Navalny’s doctors refuse to let Putin critic leave Russian hospital

Russian opposition figure Alexei Navalny is too unwell to be moved from a hospital in Siberia, according to the head doctor responsible for his treatment, following the suspected poisoning of the Kremlin critic.

The 44-year-old is in a coma after falling ill during a flight to Moscow from Siberia on Thursday. Allies of Navalny have claimed something was put in his tea at an airport cafe.

A German air ambulance thought to have been sent to collect Navalny landed in the Siberian city of Omsk on Friday morning, Reuters reported, citing flight tracking data.

Alexander Murakhovsky, the head doctor treating Navalny, said on Friday that the politician’s health condition had improved a little but attempting to move him would pose a threat to his life. Murakhovsky declined to comment on speculation Navalny had been poisoned. 

Anatoly Kalinichenko, the deputy doctor responsible for Navalny’s treatment, said during a briefing shortly thereafter that no traces of poison had been detected.

A full diagnosis of Navalny’s condition had been determined, Kalinichenko said, but he could not yet disclose the details.

Alexander Murakhovsky, chief doctor at Omsk Emergency Hospital No. 1 where Alexei Navalny was admitted after he fell ill in what his spokeswoman said was a suspected poisoning, speaks to the media in Omsk on August 21, 2020.

DIMITAR DILKOFF | AFP via Getty Images

Navalny’s allies have accused Russian authorities of trying to block his medical evacuation, saying “every hour” of delay represents a “critical threat to his life.”

“The ban on the transportation of Navalny is only needed to stall for time and wait until the poison in his body can no longer be traced,” Kira Yarmysh, Navalny’s spokesperson, said via Twitter on Friday, according to a translation.

Yarmysh said doctors at the hospital were initially willing to authorize the transportation of Navalny until very recently. “This decision, of course, was not made by them, but by the Kremlin,” she said.

The Kremlin on Thursday said medical authorities would swiftly consider any request for Navalny to be moved to a European clinic.

Rights groups call for investigation

German Chancellor Angela Merkel and French President Emmanuel Macron told reporters at a joint press briefing on Thursday that they were both prepared to offer medical assistance to Navalny.

Merkel called for the circumstances surrounding Navalny’s hospitalization to be “cleared up very quickly,” while Macron said he was “extremely worried and saddened” by the news.

Kremlin spokesman Dmitry Peskov said on Thursday that the government would investigate if tests concluded Navalny had been poisoned, the state-run TASS news agency reported. When asked whether the situation was a special case given Navalny is a vociferous critic of Putin, Peskov replied: “The current government has many critics.”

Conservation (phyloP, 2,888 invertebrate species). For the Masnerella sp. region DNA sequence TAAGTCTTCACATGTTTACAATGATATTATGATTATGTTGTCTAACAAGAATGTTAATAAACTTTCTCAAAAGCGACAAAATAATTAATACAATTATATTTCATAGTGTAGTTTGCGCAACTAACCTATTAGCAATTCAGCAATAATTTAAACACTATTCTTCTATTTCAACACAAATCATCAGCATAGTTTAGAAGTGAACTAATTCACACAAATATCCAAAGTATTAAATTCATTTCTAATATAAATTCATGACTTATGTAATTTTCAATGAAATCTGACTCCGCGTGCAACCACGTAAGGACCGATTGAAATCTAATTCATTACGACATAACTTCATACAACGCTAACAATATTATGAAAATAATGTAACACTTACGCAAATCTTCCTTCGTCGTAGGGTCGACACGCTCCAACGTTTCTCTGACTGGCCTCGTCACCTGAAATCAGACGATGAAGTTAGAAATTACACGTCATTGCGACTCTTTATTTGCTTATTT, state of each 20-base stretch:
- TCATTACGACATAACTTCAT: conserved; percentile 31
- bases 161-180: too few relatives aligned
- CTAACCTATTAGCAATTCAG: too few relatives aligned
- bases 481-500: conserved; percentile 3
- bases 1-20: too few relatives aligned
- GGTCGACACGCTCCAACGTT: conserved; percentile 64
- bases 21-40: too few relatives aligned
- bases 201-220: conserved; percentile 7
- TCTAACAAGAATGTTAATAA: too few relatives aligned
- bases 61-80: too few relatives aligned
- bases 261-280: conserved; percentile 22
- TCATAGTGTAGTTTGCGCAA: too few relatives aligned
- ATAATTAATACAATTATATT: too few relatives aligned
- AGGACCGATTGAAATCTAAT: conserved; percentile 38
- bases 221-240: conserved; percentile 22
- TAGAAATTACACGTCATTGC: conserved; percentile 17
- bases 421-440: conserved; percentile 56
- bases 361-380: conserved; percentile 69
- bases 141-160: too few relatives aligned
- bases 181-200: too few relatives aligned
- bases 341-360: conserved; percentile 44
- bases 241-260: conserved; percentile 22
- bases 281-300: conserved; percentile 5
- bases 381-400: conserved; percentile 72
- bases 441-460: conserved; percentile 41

Human rights groups have denounced the alleged poisoning of the most prominent member of Russia’s opposition and called for an immediate and independent investigation into the circumstances surrounding the hospitalization. 

“We are deeply concerned for the health of Mr. Navalny, and wish him a speedy recovery,” Thor Halvorssen, president of the Human Rights Foundation, said in a statement on Thursday.

A file photo dated September 29, 2019 shows Russian opposition leader Alexei Navalny during a rally in support of political prisoners in Prospekt Sakharova Street in Moscow, Russia. Alexei Navalny is unconscious in hospital after allegedly being poisoned according to his press secretary.

Sefa Karacan | Anadolu Agency via Getty Images

Amnesty International, meanwhile, described the alleged poisoning as “undeniably similar to incidents involving other hardline critics of the Russian authorities,” including the politician Vladimir Kara-Murza Jr. and Pussy Riot punk band producer Pyotr Verzilov.

“Navalny himself became seriously ill previously during his administrative arrest a year ago. None of these incidents were investigated,” the group added.

In July last year, Navalny was hospitalized from a detention center, where he was held on administrative arrest after organizing peaceful demonstrations. Authorities said Navalny had suffered an allergic reaction, although the politician himself believes he was poisoned. 

Navalny, like many other lawmakers in Russia, has frequently been detained by authorities and harassed by pro-Kremlin groups. In 2017, he was attacked by several men as they threw anti-septic in his face, damaging one eye.

A staunch critic of Putin, Navalny had campaigned to challenge the long-time leader in the 2018 presidential election, but he was blocked from standing for office.

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